Authors: Registered Dietitians
Greek, probiotic, low fat, non-fat, artificial sweeteners, organic…the dairy aisle in the grocery store is filled with a variety of yogurts! Please - help me get cultured with the different yogurts so I can choose a yogurt that fits with my needs!
Greek Yogurts Explode!
Have you noticed that there is an explosion of Greek yogurts on the market? BUT! Greek Yogurts vary - they are not all the same.
- Simpler Greek products are made from milk, cream and bacterial cultures. The more cream used, the higher in fat. I’ve seen Greek yogurts with up to 10% MF which is more similar to a sweetened sour cream! These higher fat yogurts are very rich-tasting.
- If you would like to try one of the decadent Greek yogurts out there, consider serving it as a dessert or use it in place of sour cream in a warm soup or a baked potato.
- You can find non-fat plain Greek yogurt which is just skim milk + bacterial cultures, strained. This is a low in fat, high in protein choice with a creamy texture. If you find this kind of yogurt too sour, add in some of your own sweetener, fresh or frozen fruits or sprinkle on some cinnamon to find a flavor that works for you.
- Flavoured Greek yogurts abound with different fat contents. When you read the ingredient lists, they usually have some kind of flavouring and thickener. Many have very little fruit. This is where yogurt can get confusing because they are all mixed in together.
- If you are like me and like to eat yogurts every day, read the yogurt package look for a lower % M.F. (0-2% M.F.).
- Greek yogurts are high in protein and have ~twice the amount of protein as non-Greek yogurt. Most Greek yogurts have at least 10-12 grams of protein per serving which can contribute to our feeling of fullness.
- Some yogurts are more “Greek style” and have milk protein concentrate added to them to give the nutritional profile of yogurt, but are not actually Greek yogurt.
- As with all packaged foods, read your label to see what you are actually getting.
Do I have to buy Greek Yogurt?
- No - Greek yogurts are a great choice - but you can still enjoy a non-Greek yogurt. Non-Greek yogurts are less concentrated, have less protein (about half the amount of protein as a Greek yogurt), but are still an excellent milk alternative. Some of my favourite yogurts are non-Greek yogurts.
- As with all packaged foods, read your food package and pay attention to what you are putting in your cart. I picked up an orange-mango flavoured yogurt – and came home with a 7% M.F. yogurt – which was delicious but more like a dessert than a yogurt I would choose every day with my breakfast.
- Information on the food package can give you information about how it fits into your lifestyle.
Probiotics vs Active Bacterial Cultures
Probiotics are live microorganisms that when given in the right amounts, give a health benefit to the host. They work to keep the colon (large intestine) healthy by balancing good and bad bacteria. Probiotics may help with diarrhea from antibiotic use, diarrhea from an infection, irritable bowel syndrome, lactose intolerance and constipation. Probiotics must be taken regularly as they do not survive in your colon for more than 1-2 weeks.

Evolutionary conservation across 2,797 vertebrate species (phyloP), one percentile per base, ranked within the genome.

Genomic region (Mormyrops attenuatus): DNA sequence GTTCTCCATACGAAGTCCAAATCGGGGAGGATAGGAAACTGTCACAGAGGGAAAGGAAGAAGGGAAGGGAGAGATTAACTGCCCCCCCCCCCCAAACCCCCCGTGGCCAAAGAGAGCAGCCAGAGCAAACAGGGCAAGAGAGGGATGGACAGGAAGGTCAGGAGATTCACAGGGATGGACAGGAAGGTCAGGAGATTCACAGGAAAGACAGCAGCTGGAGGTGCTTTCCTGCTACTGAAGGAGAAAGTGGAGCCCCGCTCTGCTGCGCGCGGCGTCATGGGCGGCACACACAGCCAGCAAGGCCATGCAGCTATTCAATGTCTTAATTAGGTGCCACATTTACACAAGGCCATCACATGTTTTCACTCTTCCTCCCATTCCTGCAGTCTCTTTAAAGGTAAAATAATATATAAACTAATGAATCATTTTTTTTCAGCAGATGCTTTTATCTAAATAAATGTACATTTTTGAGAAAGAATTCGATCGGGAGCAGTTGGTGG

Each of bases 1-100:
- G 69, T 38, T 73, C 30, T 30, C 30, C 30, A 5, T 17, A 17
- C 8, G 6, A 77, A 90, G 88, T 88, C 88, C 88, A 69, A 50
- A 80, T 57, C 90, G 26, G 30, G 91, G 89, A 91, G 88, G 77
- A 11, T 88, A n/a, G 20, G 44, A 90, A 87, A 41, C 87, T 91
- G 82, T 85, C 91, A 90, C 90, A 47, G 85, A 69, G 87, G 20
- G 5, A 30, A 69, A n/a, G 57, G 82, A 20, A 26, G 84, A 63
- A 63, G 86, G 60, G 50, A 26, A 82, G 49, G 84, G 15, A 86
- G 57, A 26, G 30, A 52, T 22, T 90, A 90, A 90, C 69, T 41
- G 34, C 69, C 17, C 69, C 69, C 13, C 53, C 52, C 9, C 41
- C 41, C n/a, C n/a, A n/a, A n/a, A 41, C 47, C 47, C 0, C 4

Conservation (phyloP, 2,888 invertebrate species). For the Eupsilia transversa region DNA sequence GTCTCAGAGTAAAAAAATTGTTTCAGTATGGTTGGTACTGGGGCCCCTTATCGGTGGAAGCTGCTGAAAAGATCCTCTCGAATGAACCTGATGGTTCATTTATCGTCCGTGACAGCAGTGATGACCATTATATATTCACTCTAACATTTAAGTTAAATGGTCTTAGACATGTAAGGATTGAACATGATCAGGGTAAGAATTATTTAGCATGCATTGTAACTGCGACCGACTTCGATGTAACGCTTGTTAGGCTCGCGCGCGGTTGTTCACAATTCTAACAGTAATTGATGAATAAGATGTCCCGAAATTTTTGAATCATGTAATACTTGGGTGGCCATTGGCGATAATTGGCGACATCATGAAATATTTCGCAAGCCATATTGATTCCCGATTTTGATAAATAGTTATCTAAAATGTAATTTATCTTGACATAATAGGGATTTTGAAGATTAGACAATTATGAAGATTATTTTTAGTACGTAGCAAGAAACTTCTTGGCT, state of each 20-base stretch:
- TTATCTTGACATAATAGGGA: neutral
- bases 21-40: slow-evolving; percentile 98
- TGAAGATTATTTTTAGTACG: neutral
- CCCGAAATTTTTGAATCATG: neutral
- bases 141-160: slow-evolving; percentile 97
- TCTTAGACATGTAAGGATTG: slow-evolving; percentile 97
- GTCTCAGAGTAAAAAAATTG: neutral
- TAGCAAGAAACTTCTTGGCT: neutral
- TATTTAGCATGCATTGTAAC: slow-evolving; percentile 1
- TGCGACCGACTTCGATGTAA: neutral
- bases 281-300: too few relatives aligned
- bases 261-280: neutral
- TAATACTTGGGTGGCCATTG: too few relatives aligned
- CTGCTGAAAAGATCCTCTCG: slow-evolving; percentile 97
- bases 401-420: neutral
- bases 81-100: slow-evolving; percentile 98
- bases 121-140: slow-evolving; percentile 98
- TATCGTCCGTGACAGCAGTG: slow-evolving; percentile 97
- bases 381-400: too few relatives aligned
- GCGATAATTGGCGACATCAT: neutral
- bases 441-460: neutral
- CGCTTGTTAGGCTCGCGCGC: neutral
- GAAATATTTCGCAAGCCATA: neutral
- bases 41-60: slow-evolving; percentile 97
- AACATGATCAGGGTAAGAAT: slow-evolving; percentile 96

According to the Canadian Dairy Commission, in Canada, to bear the name “yogurt”, it must have the Lactobacillusbulgaricus and Streptococcusthermophilus bacterial strains. A yogurt that says “active live cultures” may not necessarily offer all cited health benefits of a probiotic – it depends on the strain, and the amount of the active live culture present, and whether that food product has actually been studied for specific health benefits.
Lactobacillus and bifidobacterium (genus) are the most common probiotic bacteria – but different strains of these bugs can yield different effects. To benefit your colon, read the yogurt package and look for lactobacillus casei and bifidobacterium species. [Lactobacillus bulgaricus and Streptococcus thermophilus may also offer benefit to your colon. If the food is called “yogurt in Canada, then you already know that those particular strains have been added].
5 Ways to get Cultured with Yogurt!
- Read the yogurt package look for a lower % M.F. (0-2% M.F.) yogurt more often.
- Choose a plain yogurt more often than a flavoured or sweetened. If you find plain yogurt too sour, add in some of your own sweetener, fresh or frozen fruits or sprinkle on some cinnamon.
- To find probiotic bacteria, read the yogurt package to see if a particular strain of bug has been added to that yogurt. Look or the Lactobacilluscasei and Bifidobacerium strains.
- If you are eating yogurt as a milk alternative, small single-containers may not supply a sufficient amount of calcium to the diet. To get a good source of calcium, choose a yogurt that offers 15% Daily Value (Canadian standards) per serving. For more information, click here.
- Check out HealthCastle’s database to find a yogurt that fits for your lifestyle needs and goals. You can sort through yogurt products based on serving size, calories, fat, protein, sugar, fiber, calcium. You can also filter by whether or not there are artificial sweeteners, Greek yogurt, organic, products that have gelatin, products with active bacterial cultures, products fortified with Vit D.
There is a yogurt out there for everyone! Find one that you like, that you think tastes great.